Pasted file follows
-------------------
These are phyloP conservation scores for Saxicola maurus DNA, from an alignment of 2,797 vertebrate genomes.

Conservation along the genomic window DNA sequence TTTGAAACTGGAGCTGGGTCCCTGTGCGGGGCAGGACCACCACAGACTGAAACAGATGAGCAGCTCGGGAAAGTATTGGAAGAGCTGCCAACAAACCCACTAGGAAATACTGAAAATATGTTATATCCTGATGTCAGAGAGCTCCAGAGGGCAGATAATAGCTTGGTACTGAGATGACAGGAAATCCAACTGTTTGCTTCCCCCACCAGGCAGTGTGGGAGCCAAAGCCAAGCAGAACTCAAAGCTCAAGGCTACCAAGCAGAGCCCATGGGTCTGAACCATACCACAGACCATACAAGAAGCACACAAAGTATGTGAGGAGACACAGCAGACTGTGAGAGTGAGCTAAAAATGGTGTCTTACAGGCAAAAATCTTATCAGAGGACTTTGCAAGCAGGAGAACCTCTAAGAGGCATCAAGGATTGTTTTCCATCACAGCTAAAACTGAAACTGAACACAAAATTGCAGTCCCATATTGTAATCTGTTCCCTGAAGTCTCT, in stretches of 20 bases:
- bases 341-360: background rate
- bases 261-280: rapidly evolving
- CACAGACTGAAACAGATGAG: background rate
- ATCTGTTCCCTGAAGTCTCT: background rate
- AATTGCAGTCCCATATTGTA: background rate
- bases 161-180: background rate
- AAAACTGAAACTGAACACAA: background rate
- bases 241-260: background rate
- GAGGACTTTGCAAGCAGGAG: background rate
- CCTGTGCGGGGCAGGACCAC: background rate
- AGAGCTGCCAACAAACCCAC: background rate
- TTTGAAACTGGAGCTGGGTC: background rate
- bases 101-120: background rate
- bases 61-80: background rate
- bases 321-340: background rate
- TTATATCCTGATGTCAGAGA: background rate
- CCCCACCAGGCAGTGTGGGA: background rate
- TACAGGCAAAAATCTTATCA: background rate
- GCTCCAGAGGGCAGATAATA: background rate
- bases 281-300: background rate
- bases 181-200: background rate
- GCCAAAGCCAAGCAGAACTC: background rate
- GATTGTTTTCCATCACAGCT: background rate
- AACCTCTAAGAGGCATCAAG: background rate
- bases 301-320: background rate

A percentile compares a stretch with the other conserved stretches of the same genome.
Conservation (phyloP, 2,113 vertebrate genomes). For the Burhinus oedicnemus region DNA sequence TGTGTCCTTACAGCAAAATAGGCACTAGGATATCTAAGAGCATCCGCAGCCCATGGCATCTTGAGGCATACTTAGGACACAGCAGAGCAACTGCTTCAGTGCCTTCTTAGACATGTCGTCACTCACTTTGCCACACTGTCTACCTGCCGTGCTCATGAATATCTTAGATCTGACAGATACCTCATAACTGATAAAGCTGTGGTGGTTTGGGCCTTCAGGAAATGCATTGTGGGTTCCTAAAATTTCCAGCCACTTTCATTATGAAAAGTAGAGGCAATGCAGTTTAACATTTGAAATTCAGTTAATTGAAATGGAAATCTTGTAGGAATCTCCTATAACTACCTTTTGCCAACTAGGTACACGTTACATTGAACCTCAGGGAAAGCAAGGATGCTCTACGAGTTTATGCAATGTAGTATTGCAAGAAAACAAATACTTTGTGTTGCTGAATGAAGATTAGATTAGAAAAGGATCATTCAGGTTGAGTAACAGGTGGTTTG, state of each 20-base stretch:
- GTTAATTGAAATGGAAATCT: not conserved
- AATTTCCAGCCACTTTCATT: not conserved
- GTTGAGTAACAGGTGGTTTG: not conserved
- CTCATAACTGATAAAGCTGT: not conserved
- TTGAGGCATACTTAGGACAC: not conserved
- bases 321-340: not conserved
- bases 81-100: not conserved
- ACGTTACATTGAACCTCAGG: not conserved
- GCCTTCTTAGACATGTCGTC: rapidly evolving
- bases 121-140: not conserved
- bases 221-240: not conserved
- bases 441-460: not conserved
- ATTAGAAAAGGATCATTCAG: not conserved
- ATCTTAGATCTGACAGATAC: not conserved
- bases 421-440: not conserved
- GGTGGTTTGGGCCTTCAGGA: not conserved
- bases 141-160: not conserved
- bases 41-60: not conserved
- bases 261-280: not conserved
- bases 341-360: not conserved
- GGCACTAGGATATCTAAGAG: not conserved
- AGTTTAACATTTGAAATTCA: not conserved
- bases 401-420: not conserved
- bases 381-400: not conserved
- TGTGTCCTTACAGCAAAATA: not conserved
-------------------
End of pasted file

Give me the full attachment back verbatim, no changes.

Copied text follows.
These are phyloP conservation scores for Saxicola maurus DNA, from an alignment of 2,797 vertebrate genomes.

Conservation along the genomic window DNA sequence TTTGAAACTGGAGCTGGGTCCCTGTGCGGGGCAGGACCACCACAGACTGAAACAGATGAGCAGCTCGGGAAAGTATTGGAAGAGCTGCCAACAAACCCACTAGGAAATACTGAAAATATGTTATATCCTGATGTCAGAGAGCTCCAGAGGGCAGATAATAGCTTGGTACTGAGATGACAGGAAATCCAACTGTTTGCTTCCCCCACCAGGCAGTGTGGGAGCCAAAGCCAAGCAGAACTCAAAGCTCAAGGCTACCAAGCAGAGCCCATGGGTCTGAACCATACCACAGACCATACAAGAAGCACACAAAGTATGTGAGGAGACACAGCAGACTGTGAGAGTGAGCTAAAAATGGTGTCTTACAGGCAAAAATCTTATCAGAGGACTTTGCAAGCAGGAGAACCTCTAAGAGGCATCAAGGATTGTTTTCCATCACAGCTAAAACTGAAACTGAACACAAAATTGCAGTCCCATATTGTAATCTGTTCCCTGAAGTCTCT, in stretches of 20 bases:
- bases 341-360: background rate
- bases 261-280: rapidly evolving
- CACAGACTGAAACAGATGAG: background rate
- ATCTGTTCCCTGAAGTCTCT: background rate
- AATTGCAGTCCCATATTGTA: background rate
- bases 161-180: background rate
- AAAACTGAAACTGAACACAA: background rate
- bases 241-260: background rate
- GAGGACTTTGCAAGCAGGAG: background rate
- CCTGTGCGGGGCAGGACCAC: background rate
- AGAGCTGCCAACAAACCCAC: background rate
- TTTGAAACTGGAGCTGGGTC: background rate
- bases 101-120: background rate
- bases 61-80: background rate
- bases 321-340: background rate
- TTATATCCTGATGTCAGAGA: background rate
- CCCCACCAGGCAGTGTGGGA: background rate
- TACAGGCAAAAATCTTATCA: background rate
- GCTCCAGAGGGCAGATAATA: background rate
- bases 281-300: background rate
- bases 181-200: background rate
- GCCAAAGCCAAGCAGAACTC: background rate
- GATTGTTTTCCATCACAGCT: background rate
- AACCTCTAAGAGGCATCAAG: background rate
- bases 301-320: background rate

A percentile compares a stretch with the other conserved stretches of the same genome.
Conservation (phyloP, 2,113 vertebrate genomes). For the Burhinus oedicnemus region DNA sequence TGTGTCCTTACAGCAAAATAGGCACTAGGATATCTAAGAGCATCCGCAGCCCATGGCATCTTGAGGCATACTTAGGACACAGCAGAGCAACTGCTTCAGTGCCTTCTTAGACATGTCGTCACTCACTTTGCCACACTGTCTACCTGCCGTGCTCATGAATATCTTAGATCTGACAGATACCTCATAACTGATAAAGCTGTGGTGGTTTGGGCCTTCAGGAAATGCATTGTGGGTTCCTAAAATTTCCAGCCACTTTCATTATGAAAAGTAGAGGCAATGCAGTTTAACATTTGAAATTCAGTTAATTGAAATGGAAATCTTGTAGGAATCTCCTATAACTACCTTTTGCCAACTAGGTACACGTTACATTGAACCTCAGGGAAAGCAAGGATGCTCTACGAGTTTATGCAATGTAGTATTGCAAGAAAACAAATACTTTGTGTTGCTGAATGAAGATTAGATTAGAAAAGGATCATTCAGGTTGAGTAACAGGTGGTTTG, state of each 20-base stretch:
- GTTAATTGAAATGGAAATCT: not conserved
- AATTTCCAGCCACTTTCATT: not conserved
- GTTGAGTAACAGGTGGTTTG: not conserved
- CTCATAACTGATAAAGCTGT: not conserved
- TTGAGGCATACTTAGGACAC: not conserved
- bases 321-340: not conserved
- bases 81-100: not conserved
- ACGTTACATTGAACCTCAGG: not conserved
- GCCTTCTTAGACATGTCGTC: rapidly evolving
- bases 121-140: not conserved
- bases 221-240: not conserved
- bases 441-460: not conserved
- ATTAGAAAAGGATCATTCAG: not conserved
- ATCTTAGATCTGACAGATAC: not conserved
- bases 421-440: not conserved
- GGTGGTTTGGGCCTTCAGGA: not conserved
- bases 141-160: not conserved
- bases 41-60: not conserved
- bases 261-280: not conserved
- bases 341-360: not conserved
- GGCACTAGGATATCTAAGAG: not conserved
- AGTTTAACATTTGAAATTCA: not conserved
- bases 401-420: not conserved
- bases 381-400: not conserved
- TGTGTCCTTACAGCAAAATA: not conserved